Barrett’s Esophagus

A diagnostic tool for assessment of genetic abnormalities as indicators of malignancy, aids in:

• Determining the risk of having HGD or EAC NeoSITE B.E. enhances the morphologic diagnosis of EAC or HGC.
• Determining the prognosis of BE
• Differentiating between patients with low-grade dysplasia and high-grade dysplasia

Identification of Barrett’s esophagus (BE) patients at greatest risk for having or progressing to esophageal adenocarcinoma (EAC) is complicated. Difficulties related to histological diagnosis by endoscopic biopsy include incomplete sampling, lengthy procedure time, and variability between clinics and pathologists in classifying dysplasia at both the high-grade and low-grade ends of the spectrum.1-3 Histology does not precisely predict progression.2 Further, some EAC develops without detection of earlier stages of dysplasia.4 NeoGenomics employs Vysis FISH probes in a four-probe panel to detect gains and losses of MYC (8q24), p16 (CDKN2A at 9p21), HER2 (ERBB2 at 17q12), and ZNF217 (20q13) associated with higher-risk disease.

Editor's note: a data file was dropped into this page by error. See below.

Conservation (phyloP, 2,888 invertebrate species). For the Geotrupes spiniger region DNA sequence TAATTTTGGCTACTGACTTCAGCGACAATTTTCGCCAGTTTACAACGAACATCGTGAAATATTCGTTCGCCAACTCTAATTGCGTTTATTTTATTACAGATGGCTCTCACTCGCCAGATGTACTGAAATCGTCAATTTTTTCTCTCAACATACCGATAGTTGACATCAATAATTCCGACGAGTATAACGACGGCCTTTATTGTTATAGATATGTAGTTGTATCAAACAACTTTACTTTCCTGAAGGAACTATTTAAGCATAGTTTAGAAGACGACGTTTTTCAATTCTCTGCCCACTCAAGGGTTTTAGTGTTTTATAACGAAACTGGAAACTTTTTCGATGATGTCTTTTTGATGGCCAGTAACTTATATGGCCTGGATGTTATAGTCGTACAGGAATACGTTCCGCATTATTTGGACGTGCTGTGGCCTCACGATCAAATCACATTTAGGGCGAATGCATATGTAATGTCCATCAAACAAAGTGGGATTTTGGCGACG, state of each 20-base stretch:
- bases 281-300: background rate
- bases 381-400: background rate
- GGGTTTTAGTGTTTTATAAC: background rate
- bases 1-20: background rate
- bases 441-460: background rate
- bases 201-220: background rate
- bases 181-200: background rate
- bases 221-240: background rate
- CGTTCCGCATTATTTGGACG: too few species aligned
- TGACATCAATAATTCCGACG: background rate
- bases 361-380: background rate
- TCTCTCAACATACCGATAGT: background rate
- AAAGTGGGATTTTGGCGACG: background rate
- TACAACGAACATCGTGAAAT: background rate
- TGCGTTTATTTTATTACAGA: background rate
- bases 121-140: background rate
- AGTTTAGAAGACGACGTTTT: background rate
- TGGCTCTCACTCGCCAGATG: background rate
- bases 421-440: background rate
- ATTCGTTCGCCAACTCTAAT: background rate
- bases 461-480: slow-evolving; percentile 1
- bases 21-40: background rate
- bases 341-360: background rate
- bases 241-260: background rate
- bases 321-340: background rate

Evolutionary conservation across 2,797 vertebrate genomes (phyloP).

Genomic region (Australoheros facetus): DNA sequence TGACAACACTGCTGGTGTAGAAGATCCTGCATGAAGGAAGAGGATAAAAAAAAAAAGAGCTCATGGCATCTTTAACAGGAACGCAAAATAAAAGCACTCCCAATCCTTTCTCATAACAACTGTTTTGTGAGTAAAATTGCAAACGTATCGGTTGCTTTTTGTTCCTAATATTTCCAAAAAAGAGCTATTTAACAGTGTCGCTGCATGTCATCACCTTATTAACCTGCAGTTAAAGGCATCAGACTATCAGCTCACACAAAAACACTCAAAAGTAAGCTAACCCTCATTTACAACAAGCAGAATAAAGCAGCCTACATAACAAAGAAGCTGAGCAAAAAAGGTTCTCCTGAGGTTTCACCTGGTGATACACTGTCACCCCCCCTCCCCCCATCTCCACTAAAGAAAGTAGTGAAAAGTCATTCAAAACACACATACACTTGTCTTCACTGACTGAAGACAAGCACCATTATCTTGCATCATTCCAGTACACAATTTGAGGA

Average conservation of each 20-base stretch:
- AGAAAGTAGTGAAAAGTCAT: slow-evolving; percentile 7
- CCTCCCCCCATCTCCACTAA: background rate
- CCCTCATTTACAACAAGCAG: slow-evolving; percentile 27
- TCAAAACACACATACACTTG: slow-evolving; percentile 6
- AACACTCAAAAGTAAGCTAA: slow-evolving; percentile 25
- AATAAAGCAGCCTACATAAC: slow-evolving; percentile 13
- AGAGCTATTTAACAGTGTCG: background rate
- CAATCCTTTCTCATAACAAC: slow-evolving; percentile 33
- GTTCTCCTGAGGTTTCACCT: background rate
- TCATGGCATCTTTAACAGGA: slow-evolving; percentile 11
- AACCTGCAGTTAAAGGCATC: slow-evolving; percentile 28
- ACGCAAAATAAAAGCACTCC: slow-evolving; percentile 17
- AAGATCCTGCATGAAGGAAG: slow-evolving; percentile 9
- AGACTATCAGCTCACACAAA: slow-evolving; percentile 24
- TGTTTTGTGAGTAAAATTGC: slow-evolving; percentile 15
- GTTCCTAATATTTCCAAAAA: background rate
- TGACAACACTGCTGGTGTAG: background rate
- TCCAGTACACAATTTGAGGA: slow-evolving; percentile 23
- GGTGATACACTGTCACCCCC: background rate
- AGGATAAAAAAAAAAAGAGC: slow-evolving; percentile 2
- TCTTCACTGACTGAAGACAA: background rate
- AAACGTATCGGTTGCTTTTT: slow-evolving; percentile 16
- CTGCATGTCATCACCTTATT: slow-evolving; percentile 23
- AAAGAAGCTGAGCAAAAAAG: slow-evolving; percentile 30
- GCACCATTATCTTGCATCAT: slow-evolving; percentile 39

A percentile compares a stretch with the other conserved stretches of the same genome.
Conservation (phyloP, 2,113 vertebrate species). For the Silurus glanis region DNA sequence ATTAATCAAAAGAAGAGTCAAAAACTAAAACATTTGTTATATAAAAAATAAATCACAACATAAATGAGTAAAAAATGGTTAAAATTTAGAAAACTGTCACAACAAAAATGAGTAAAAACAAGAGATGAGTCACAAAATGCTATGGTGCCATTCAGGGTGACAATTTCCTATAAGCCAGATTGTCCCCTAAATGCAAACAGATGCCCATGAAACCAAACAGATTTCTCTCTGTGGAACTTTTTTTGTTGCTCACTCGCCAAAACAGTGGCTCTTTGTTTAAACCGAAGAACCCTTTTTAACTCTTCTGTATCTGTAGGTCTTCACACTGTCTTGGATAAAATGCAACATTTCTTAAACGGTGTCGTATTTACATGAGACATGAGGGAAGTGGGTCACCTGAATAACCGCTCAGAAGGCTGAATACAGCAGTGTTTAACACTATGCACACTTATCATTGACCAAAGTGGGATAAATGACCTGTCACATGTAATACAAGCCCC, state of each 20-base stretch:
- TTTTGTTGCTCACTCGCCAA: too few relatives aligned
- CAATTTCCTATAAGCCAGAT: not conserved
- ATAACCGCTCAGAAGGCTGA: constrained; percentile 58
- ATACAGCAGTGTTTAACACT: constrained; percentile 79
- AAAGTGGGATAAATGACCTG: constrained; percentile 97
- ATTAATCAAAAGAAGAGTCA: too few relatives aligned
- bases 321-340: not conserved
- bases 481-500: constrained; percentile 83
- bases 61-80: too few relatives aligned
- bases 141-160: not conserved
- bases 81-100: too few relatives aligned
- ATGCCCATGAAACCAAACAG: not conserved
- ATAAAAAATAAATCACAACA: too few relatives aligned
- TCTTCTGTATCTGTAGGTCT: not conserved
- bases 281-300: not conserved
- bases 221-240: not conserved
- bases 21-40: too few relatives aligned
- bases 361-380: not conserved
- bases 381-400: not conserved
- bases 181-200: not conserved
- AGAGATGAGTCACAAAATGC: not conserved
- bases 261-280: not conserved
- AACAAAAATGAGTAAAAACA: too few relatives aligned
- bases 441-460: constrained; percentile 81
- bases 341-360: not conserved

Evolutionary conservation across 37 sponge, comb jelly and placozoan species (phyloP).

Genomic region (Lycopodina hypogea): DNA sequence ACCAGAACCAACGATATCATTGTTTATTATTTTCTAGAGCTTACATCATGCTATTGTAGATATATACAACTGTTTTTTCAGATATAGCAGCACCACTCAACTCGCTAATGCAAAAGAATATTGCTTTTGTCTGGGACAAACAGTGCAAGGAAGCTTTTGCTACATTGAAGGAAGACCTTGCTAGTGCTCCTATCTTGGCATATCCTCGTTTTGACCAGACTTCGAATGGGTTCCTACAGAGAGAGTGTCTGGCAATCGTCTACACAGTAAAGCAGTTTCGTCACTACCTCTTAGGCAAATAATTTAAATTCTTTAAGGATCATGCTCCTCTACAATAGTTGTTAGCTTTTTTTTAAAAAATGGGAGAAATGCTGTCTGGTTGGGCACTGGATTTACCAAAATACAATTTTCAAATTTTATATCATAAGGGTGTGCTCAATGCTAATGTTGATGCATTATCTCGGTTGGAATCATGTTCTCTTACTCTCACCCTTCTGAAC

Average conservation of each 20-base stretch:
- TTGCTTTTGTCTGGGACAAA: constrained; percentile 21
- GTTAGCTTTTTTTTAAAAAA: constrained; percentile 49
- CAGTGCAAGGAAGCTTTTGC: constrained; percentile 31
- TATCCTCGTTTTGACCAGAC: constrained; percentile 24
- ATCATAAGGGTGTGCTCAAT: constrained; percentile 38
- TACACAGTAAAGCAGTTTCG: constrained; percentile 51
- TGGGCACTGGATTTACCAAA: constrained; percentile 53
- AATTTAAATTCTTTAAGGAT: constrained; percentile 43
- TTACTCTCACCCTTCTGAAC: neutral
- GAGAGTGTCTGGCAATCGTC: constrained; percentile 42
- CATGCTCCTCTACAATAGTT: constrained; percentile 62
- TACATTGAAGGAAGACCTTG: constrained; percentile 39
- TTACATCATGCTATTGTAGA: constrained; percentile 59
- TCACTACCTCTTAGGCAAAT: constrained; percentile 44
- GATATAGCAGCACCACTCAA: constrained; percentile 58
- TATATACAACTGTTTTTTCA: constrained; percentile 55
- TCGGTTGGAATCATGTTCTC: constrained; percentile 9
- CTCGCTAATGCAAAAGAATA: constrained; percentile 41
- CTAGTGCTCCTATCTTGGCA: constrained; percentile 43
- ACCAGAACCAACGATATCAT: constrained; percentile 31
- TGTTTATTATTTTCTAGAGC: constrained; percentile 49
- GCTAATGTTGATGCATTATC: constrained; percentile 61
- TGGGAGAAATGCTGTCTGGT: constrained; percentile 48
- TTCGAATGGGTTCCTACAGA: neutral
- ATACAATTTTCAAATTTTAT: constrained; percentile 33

• NeoSITE B.E. is a FISH assay performed on cytology brushings from Barrett’s esophagus to differentiate cases at high
  risk of cancer from those at low risk. It is available as a global or tech-only test.
• It compares patterns of chromosomal gain and loss in the patient’s sample to known patterns suggestive of either
  esophageal adenocarcinoma and high-grade dysplasia (EAC/HGD) or low-grade dysplasia and non-dysplasia
• This test has sensitivity of 86% and specificity of 67% for differentiating the high-risk from the low-risk groups.

Numerous studies over the last decade have confirmed the associations of each of the four loci tested with progression of BE. The ability of this combined four-probe set to distinguish various grades of BE was firmly established in 2006 by Brankley et al.2 This group and others, including NeoGenomics, have demonstrated that the frequency and variety of chromosome abnormalities are not only correlated with the general level of dysplasia,2,5-8 but that they increase within individual patients as the lesions progress.7,9 This indicates a patient-specific FISH result can be useful to assess an individual’s risk.